Posts filed under Polls (125)

March 11, 2016

Getting to see opinion poll uncertainty

Rock’n Poll has a lovely guide to sampling uncertainty in election polls, guiding you step by step to see how approximate the results would be in the best of all possible worlds. Highly recommended.

Of course, we’re not in the best of all possible worlds, and in addition to pure sampling uncertainty we have ‘house effects’ due to different methodology between polling firms and ‘design effects’ due to the way the surveys compensate for non-response.  And on top of that there are problems with the hypothetical question ‘if an election were held tomorrow’, and probably issues with people not wanting to be honest.

Even so, the basic sampling uncertainty gives a good guide to the error in opinion polls, and anything that makes it easier to understand is worth having.


(via Harkanwal Singh)

February 21, 2016

Evils of axis

From One News, tweeted by various people:


The y-axis label is wrong: this has nothing to do with change, it’s percent support.

The x-axis label is maximally unhelpful: we can guess that the most recent poll is in February, but what are the earlier data? You might think the vertical divisions are months, but the story says the previous poll was in October.

Also, given that the measurement error is large compared to the expected changes, using a line graph without points indicating the observations is misleading.

Overall, the graph doesn’t add to the numbers on the right, which is a bit of a waste.

December 19, 2015


Earlier this year a current affairs program announced that they would have an interview with the man who didn’t get swallowed by a giant anaconda. Taken literally, this doesn’t restrict the options much.  There’s getting on for three billion men who haven’t been swallowed by giant anacondas; you probably know several yourself.  On the other hand, everyone knew which guy they meant.

There’s a branch of linguistics, called ‘pragmatics’, that studies how everyone knows what you mean in cases like this. The “Cooperative Principle” and Grice’s Maxims look at the assumption that everyone’s trying to move the conversation along and isn’t deliberately trolling.

One of the US opinion polling companies, Public Policy Polling, seems to make a habit of trolling its respondents.  This time, they asked whether people were in favour of bombing Agrabah.  30% of Republican supporters were. So were 19% of Democratic supporters, though for some reason this has been less widely reported. As you know, of course, since you are extremely well-read, Agrabah is not a town or region in Syria, nor is it held by Da’esh. It is, in fact, the fictional location of Disney’s Aladdin movie, starring among others the late, great Robin Williams.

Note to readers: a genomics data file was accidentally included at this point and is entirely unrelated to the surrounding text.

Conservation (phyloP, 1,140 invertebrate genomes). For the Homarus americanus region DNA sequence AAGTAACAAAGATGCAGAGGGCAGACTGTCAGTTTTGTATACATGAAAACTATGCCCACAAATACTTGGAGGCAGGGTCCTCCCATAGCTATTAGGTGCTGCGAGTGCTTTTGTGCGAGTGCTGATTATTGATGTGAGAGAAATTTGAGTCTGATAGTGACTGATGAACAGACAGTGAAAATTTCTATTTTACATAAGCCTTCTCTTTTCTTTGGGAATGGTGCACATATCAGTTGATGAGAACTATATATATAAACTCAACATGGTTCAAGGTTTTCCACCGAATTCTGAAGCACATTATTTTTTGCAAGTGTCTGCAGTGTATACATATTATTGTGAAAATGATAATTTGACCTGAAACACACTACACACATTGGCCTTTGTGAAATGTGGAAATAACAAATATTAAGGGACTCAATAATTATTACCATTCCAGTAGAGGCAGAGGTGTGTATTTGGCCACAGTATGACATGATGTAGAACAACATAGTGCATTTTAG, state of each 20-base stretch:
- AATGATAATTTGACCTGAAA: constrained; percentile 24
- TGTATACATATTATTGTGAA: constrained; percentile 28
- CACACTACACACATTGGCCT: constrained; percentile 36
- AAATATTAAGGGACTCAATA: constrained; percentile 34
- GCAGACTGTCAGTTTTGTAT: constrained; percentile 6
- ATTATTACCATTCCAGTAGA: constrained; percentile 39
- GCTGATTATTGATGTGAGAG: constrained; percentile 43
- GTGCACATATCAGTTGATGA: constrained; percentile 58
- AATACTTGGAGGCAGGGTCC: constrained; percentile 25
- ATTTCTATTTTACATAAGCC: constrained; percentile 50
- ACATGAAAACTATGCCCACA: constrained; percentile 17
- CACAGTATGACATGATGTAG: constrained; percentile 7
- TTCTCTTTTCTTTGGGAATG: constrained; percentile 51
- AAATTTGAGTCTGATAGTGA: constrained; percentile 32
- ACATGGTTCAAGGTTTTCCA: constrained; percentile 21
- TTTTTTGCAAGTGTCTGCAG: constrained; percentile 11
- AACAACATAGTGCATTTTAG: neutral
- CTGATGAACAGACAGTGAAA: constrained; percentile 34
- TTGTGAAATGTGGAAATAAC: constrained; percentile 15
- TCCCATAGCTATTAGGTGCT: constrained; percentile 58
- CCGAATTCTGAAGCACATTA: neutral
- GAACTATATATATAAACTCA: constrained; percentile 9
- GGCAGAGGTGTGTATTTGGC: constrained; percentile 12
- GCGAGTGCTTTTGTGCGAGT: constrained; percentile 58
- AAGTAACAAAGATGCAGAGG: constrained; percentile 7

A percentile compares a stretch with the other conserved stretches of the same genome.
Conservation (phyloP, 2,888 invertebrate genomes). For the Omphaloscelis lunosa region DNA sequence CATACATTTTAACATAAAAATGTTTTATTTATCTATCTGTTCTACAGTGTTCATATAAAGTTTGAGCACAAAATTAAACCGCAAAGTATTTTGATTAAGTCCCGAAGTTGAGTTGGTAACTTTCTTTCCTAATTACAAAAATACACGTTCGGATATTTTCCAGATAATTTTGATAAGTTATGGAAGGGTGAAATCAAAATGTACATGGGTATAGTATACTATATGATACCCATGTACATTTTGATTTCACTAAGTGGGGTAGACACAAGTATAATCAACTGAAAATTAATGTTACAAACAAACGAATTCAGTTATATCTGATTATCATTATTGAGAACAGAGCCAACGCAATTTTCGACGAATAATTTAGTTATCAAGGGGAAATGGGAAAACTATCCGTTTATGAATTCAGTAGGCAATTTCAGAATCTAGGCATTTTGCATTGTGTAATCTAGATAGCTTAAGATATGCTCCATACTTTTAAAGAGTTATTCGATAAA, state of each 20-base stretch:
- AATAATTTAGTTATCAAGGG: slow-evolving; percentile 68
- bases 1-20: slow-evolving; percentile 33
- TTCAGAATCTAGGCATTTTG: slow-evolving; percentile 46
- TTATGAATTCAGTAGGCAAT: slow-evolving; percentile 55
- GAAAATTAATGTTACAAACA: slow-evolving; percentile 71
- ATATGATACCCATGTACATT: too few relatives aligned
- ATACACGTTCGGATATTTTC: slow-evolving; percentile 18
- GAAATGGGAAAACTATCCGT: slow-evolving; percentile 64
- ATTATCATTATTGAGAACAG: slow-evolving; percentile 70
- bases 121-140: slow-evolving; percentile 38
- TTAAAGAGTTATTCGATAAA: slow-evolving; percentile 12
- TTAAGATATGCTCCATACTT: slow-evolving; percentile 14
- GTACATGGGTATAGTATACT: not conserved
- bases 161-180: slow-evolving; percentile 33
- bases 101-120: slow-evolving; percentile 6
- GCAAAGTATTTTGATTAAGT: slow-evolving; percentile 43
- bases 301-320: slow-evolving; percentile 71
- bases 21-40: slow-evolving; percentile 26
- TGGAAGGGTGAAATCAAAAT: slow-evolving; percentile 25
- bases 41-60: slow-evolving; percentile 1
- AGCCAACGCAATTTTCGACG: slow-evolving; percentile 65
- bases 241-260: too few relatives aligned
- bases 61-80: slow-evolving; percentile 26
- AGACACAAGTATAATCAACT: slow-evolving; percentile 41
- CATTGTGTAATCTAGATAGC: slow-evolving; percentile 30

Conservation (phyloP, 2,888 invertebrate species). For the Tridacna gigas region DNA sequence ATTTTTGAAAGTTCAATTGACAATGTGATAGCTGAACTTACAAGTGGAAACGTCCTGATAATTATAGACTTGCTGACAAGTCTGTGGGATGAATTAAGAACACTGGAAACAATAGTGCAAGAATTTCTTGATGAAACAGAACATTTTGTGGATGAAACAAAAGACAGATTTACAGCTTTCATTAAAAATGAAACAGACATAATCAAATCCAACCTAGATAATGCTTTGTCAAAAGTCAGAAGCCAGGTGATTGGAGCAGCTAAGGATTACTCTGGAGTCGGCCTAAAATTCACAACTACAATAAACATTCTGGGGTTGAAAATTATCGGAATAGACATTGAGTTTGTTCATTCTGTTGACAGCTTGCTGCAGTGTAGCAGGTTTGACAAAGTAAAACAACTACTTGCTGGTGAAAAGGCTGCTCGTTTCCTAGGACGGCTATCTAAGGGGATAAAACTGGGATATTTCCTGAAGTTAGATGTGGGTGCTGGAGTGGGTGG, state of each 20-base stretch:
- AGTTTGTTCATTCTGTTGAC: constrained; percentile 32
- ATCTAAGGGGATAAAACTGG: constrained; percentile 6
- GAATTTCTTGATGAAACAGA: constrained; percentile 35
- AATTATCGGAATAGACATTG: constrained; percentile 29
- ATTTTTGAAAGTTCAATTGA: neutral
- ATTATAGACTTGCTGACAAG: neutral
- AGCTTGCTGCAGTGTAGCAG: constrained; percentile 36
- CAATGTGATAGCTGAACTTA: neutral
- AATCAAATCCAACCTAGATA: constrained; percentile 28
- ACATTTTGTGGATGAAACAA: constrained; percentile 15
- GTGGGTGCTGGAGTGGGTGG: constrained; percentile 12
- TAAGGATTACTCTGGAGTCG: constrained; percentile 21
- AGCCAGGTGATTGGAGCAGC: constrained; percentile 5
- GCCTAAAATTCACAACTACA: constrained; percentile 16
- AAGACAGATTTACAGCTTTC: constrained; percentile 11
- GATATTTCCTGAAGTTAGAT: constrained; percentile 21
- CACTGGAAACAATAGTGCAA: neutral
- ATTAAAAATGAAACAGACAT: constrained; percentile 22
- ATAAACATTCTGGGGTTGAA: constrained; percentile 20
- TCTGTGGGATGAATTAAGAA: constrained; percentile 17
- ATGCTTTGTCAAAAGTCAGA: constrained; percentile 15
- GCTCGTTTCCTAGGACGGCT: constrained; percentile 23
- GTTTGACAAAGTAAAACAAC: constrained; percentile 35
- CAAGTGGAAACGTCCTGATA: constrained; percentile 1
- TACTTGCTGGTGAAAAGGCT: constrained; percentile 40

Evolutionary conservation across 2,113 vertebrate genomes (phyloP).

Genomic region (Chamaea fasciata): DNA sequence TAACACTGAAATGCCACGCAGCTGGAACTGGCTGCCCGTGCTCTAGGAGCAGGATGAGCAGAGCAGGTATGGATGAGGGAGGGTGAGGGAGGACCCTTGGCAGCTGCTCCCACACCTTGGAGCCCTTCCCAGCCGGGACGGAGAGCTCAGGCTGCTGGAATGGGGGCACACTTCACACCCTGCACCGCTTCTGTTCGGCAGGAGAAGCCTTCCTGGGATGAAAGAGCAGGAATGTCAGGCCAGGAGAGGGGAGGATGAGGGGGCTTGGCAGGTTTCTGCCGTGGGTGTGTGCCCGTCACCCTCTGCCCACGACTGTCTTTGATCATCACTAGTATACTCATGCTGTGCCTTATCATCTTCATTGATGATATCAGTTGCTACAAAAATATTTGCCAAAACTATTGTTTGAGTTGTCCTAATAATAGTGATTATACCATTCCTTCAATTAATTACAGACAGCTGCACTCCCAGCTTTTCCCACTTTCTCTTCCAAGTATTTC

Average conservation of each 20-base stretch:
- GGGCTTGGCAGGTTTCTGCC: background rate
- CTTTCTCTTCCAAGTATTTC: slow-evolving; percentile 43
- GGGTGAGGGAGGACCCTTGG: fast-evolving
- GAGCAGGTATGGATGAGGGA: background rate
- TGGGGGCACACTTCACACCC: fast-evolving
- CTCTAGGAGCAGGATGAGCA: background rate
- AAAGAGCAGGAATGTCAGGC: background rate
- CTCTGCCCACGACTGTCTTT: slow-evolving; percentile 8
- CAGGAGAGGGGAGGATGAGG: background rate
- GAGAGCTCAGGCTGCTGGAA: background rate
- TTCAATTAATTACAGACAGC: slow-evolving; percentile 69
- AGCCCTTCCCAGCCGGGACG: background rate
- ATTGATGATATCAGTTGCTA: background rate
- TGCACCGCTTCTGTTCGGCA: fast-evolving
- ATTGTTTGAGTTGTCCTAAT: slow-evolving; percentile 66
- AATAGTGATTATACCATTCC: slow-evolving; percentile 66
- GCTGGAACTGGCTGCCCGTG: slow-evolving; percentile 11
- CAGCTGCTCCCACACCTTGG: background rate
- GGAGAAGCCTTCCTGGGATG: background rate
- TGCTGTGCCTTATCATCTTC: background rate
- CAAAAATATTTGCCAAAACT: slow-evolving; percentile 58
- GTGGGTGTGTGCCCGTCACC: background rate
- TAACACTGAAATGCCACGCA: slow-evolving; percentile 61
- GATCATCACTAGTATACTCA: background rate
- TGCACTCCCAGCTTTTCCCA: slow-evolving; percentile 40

I’m pretty sure that less than 30% even of Republican voters really support bombing a fictional country. In fact, I’d guess it’s probably less than 5%. But think about how the question was asked.  You’re a stereotypical Republican voter dragged away from quiet dinner with your stereotypical spouse and 2.3 stereotypical kids by this nice, earnest person on the phone who wants your opinion about important national issues.  You know there’s been argument about whether to bomb this place in the Middle East. You can’t remember if the name matches, but obviously if they’re asking a serious question that must be the place they mean. And it seemed like a good idea when it was explained on the news. Even the British are doing it. So you say “Support”.

The 30% (or 19%) doesn’t mean Republicans (or Democrats) want to bomb Aladdin. It doesn’t even mean they want to bomb arbitrary places they’ve never heard of. It means they were asked a question carefully phrased to sound as if it was about a genuine geopolitical controversy and they answered it that way.